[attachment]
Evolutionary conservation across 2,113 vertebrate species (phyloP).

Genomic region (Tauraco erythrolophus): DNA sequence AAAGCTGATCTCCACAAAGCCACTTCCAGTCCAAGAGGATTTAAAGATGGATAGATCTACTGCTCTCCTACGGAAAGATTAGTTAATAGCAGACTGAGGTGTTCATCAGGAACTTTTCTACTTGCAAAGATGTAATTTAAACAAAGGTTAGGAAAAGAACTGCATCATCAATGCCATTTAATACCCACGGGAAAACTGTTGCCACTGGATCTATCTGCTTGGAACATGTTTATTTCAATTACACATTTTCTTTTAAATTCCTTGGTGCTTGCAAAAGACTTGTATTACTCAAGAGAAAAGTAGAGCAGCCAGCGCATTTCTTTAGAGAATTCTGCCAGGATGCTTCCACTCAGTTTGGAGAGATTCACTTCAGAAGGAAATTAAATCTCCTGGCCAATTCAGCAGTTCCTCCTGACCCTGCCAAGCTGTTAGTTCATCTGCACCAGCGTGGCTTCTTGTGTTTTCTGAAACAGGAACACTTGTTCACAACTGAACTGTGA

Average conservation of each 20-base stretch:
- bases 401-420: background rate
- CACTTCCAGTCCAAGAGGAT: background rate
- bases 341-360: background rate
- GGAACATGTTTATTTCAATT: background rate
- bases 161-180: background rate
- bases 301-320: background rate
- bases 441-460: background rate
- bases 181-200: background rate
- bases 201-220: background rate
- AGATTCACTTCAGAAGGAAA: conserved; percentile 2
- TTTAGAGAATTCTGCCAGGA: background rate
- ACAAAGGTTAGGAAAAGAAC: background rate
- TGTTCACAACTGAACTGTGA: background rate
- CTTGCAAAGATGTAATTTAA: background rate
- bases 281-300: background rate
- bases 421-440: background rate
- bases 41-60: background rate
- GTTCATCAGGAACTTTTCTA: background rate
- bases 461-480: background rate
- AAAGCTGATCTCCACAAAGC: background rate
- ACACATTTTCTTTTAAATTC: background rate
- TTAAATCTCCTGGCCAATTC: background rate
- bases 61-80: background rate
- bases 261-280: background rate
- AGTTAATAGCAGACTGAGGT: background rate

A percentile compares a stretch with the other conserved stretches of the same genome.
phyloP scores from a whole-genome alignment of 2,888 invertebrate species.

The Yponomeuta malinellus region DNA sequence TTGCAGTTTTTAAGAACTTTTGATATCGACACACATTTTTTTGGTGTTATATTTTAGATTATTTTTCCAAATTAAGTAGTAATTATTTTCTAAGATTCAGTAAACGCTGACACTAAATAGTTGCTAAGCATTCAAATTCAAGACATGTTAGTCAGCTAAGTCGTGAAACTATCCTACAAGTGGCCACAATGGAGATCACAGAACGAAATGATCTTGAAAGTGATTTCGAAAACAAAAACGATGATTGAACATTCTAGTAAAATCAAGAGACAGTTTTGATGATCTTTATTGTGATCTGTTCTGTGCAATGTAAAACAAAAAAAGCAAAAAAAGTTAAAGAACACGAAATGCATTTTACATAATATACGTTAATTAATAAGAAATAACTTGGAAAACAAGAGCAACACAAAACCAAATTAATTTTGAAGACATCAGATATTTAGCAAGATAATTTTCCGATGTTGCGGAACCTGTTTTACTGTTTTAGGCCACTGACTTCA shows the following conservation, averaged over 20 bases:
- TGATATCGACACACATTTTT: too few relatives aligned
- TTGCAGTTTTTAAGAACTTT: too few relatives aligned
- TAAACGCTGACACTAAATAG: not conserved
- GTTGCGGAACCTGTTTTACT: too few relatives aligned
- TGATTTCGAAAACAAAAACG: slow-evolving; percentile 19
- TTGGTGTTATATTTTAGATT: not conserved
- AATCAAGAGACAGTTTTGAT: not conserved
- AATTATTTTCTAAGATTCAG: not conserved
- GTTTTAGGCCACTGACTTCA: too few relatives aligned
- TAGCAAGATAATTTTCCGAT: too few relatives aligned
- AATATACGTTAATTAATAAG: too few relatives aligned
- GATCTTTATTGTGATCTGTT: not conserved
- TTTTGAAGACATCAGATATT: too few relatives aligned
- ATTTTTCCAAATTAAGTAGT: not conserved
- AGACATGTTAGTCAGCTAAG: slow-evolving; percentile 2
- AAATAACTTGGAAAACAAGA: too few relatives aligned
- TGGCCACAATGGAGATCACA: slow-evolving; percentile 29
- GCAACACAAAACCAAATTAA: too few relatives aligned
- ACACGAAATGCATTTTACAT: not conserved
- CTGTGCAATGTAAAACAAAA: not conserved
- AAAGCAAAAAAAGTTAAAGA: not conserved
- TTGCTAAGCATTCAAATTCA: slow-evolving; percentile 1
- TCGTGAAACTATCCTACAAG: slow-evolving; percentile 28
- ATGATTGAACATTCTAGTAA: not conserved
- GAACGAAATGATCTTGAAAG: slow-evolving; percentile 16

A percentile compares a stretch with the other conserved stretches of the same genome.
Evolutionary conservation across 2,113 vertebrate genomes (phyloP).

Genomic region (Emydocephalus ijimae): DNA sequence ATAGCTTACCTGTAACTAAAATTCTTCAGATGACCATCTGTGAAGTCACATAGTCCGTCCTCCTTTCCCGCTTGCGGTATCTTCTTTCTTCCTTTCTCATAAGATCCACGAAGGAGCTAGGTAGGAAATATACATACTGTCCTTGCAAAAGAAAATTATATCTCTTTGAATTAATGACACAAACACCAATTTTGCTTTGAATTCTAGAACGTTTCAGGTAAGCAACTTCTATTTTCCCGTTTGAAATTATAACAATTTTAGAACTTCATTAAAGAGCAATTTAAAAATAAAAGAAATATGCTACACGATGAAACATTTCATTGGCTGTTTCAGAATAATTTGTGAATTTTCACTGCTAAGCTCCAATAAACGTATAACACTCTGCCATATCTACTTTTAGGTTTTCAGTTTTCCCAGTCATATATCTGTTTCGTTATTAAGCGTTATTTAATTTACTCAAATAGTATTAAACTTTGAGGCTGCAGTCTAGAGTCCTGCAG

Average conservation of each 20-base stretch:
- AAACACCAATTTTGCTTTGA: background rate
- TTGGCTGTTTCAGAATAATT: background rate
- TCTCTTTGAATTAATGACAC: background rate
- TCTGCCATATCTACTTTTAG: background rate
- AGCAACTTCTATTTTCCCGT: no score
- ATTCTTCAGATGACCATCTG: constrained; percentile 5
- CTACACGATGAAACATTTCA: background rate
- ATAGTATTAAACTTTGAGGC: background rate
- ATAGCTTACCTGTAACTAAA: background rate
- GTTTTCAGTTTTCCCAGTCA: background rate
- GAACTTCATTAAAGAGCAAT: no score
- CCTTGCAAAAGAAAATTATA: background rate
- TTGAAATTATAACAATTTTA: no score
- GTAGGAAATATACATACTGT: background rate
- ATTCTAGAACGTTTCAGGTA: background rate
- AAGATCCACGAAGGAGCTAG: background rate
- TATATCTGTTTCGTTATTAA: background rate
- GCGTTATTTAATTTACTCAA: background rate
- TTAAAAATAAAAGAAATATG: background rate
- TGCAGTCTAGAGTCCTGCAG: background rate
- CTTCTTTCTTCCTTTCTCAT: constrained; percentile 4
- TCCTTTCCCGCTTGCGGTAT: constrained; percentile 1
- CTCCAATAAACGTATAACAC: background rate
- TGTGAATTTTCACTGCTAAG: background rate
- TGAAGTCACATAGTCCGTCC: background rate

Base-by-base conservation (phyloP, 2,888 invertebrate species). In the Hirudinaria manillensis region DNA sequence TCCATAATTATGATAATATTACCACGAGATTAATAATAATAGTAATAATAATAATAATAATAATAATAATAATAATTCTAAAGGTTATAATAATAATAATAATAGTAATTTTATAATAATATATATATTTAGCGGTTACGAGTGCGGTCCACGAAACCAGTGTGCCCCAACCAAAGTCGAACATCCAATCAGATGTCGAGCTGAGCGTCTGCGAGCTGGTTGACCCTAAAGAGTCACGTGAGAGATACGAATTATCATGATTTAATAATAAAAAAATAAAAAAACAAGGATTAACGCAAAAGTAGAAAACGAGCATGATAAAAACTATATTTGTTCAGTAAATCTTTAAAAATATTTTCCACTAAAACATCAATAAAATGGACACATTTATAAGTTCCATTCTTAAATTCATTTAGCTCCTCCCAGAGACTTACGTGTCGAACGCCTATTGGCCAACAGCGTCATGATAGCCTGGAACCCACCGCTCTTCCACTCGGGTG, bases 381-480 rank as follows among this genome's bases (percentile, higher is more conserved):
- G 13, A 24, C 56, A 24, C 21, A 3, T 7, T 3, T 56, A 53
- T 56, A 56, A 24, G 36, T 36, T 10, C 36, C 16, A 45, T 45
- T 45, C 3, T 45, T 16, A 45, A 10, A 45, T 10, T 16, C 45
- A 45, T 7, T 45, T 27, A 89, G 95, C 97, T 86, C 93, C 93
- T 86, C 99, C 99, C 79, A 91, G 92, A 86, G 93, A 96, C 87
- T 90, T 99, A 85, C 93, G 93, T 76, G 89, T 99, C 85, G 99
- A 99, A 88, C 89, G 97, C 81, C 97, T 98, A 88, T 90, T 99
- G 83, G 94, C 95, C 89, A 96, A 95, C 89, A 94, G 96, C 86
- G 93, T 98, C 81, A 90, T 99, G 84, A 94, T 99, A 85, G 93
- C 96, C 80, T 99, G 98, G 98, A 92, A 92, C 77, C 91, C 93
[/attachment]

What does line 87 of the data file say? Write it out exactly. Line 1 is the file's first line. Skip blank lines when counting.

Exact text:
- G 13, A 24, C 56, A 24, C 21, A 3, T 7, T 3, T 56, A 53